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MEPs campaign to stop Amazon from selling Soviet-themed products | #TheCube

MEPs campaign to stop Amazon from selling Soviet-themed products | #TheCube
Copyright Reuters/Vasily Fedosenko
Copyright Reuters/Vasily Fedosenko
By Rachael Kennedy
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A letter signed by 27 members of European Parliament has been sent to Amazon CEO Jeff Bezos, demanding the company halt sales of goods featuring Soviet symbols

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Politicians in Lithuania are leading a Europe-wide campaign demanding Amazon halt the selling of products featuring symbols associated with the former Soviet Union (USSR).

Lithuanian Member of European Parliament (MEP) Antanas Guoga said the hammer and sickle, a symbol of communism and the most-recognised symbol of the USSR, reminded him and millions of Europeans of a "bloody regime, whose aggression impacted every family in ours and many other countries."

"The painful consequences of this aggression are felt to this day. In a society of free peoples such as the European Union, we cannot allow the veneration of that, which symbolises occupation, suffering and massacre for millions," he added.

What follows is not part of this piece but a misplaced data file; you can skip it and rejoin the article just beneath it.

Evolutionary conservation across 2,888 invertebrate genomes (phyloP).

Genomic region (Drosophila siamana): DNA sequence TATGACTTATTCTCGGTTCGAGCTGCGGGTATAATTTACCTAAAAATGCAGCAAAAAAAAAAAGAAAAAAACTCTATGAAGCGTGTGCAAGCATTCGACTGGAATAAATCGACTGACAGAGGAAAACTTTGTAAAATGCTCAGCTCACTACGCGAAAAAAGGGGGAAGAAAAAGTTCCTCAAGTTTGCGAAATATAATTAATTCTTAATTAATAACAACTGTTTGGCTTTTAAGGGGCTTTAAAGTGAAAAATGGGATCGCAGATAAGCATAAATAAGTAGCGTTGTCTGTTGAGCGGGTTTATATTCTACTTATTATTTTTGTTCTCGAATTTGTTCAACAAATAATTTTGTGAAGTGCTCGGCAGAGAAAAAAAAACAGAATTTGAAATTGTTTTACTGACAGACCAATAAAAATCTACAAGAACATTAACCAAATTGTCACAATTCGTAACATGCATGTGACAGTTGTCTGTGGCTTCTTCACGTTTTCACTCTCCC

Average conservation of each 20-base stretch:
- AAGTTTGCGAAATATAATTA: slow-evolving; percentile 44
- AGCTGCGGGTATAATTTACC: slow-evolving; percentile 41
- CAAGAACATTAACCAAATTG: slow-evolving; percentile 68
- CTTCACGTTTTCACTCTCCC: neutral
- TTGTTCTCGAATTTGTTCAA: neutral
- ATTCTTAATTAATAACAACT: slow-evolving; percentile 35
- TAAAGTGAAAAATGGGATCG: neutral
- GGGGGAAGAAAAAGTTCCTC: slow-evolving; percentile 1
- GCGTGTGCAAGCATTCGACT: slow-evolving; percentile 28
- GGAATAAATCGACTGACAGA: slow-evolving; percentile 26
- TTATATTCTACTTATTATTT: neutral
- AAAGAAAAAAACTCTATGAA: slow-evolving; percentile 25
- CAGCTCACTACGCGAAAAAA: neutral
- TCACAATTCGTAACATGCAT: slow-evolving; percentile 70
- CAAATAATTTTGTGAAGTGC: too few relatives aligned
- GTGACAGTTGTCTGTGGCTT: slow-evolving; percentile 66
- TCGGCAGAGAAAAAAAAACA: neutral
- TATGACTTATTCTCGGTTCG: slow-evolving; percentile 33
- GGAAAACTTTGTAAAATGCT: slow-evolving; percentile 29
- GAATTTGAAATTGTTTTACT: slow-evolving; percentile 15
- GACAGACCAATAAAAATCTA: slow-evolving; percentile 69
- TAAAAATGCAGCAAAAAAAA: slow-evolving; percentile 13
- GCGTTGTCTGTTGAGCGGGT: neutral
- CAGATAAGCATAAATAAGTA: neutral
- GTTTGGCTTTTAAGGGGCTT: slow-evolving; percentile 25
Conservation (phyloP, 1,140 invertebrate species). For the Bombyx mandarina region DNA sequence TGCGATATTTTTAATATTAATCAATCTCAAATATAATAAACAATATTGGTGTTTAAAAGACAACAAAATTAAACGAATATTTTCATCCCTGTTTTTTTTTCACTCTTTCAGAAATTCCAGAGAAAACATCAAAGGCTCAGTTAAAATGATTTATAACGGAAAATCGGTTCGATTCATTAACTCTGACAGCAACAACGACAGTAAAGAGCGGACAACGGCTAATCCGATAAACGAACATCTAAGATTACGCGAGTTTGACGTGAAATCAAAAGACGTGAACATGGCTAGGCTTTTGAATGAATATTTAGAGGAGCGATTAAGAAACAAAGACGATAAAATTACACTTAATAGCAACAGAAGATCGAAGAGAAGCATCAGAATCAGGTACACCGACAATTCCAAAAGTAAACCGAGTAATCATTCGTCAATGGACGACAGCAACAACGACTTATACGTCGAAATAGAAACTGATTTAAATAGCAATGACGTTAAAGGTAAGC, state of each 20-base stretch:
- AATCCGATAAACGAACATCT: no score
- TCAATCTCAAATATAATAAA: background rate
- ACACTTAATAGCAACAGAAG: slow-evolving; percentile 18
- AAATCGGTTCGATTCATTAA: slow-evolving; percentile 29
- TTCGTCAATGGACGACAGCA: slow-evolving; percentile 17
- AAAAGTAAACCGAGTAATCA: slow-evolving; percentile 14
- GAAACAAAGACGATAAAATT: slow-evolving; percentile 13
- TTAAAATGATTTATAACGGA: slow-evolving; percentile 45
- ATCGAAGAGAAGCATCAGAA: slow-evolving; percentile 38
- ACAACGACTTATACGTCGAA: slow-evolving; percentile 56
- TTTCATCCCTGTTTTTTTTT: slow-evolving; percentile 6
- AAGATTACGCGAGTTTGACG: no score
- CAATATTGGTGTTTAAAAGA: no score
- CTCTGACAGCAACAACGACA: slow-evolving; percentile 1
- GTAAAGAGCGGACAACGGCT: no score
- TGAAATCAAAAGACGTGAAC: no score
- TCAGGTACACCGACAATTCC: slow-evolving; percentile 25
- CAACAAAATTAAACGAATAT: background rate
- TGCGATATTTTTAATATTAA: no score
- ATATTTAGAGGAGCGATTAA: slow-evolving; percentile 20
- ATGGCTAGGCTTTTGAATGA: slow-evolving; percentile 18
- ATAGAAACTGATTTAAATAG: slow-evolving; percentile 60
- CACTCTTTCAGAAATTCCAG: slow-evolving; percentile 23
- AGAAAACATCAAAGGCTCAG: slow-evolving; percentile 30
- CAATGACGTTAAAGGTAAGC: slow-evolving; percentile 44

The letter, which has been signed by 27 MEPs across several countries, was addressed to Amazon CEO Jeff Bezos, outlining their concerns and reminding the internet giant of the Soviet Union's dark history.

"Good such as t-shirts, costumes, flags, memorabilia and more, with symbols of the hammer and sickle, glorify the totalitarian Soviet regime and thereby demonstrate lack of compassion to millions of European citizens who are Amazon Inc customers as well," the letter said.

"The total number of victims of the Soviet Regime is estimated to more than 60 million. Over 10 million people were sent to camps in Siberia, where they endured inhumane living conditions, forced labour, starvation and physical violence."

Lithuania's requests to Amazon follow similar campaigns to Walmart and Adidas earlier this year, which resulted in the two retail giants pulling its Soviet-themed stock.

It was launched, Guoga says, after Lithuanian social media users started protesting online using the hashtag #WhyNotSvastika, which references the Nazi-associated swastika symbol.

Several MEPs have reacted publicly to the campaign, including Poland's Kosma Zlotowski, who said he hoped Amazon would take the latest appeal seriously.

"The USSR was a totalitarian and criminal state. A company like Amazon must know that," he said.

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